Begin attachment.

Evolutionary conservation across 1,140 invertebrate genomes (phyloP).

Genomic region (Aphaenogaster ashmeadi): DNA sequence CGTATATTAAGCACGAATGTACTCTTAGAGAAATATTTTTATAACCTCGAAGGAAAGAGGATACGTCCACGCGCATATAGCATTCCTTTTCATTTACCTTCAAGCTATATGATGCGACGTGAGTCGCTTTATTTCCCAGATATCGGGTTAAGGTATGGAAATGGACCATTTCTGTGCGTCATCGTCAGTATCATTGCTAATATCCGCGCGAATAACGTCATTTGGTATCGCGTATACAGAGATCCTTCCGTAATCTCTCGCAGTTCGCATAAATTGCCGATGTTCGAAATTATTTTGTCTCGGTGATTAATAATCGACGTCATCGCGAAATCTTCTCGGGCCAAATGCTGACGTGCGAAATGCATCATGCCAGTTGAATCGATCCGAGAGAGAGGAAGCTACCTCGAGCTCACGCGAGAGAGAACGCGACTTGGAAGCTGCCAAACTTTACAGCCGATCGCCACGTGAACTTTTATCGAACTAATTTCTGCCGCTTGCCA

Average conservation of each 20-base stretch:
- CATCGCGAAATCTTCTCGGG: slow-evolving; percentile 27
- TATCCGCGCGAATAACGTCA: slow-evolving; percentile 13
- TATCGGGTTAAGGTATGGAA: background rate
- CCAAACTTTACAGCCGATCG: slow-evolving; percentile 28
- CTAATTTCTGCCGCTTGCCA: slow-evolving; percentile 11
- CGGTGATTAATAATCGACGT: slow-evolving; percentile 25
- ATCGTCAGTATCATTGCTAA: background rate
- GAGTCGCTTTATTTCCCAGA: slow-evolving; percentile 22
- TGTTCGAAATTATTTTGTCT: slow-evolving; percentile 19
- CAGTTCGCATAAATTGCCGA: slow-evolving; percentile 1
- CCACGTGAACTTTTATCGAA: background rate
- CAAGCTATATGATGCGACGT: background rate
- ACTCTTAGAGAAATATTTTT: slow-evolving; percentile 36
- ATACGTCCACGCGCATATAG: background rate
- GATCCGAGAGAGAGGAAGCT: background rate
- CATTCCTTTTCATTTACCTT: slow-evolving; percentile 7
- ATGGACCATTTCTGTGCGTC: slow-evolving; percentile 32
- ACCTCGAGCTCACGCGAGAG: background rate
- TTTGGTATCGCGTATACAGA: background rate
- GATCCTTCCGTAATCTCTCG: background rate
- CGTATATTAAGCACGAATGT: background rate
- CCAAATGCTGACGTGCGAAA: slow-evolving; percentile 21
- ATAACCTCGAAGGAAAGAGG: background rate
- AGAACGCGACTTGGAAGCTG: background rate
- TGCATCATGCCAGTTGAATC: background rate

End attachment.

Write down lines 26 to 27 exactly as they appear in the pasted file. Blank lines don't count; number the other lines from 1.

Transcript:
- ATAACCTCGAAGGAAAGAGG: background rate
- AGAACGCGACTTGGAAGCTG: background rate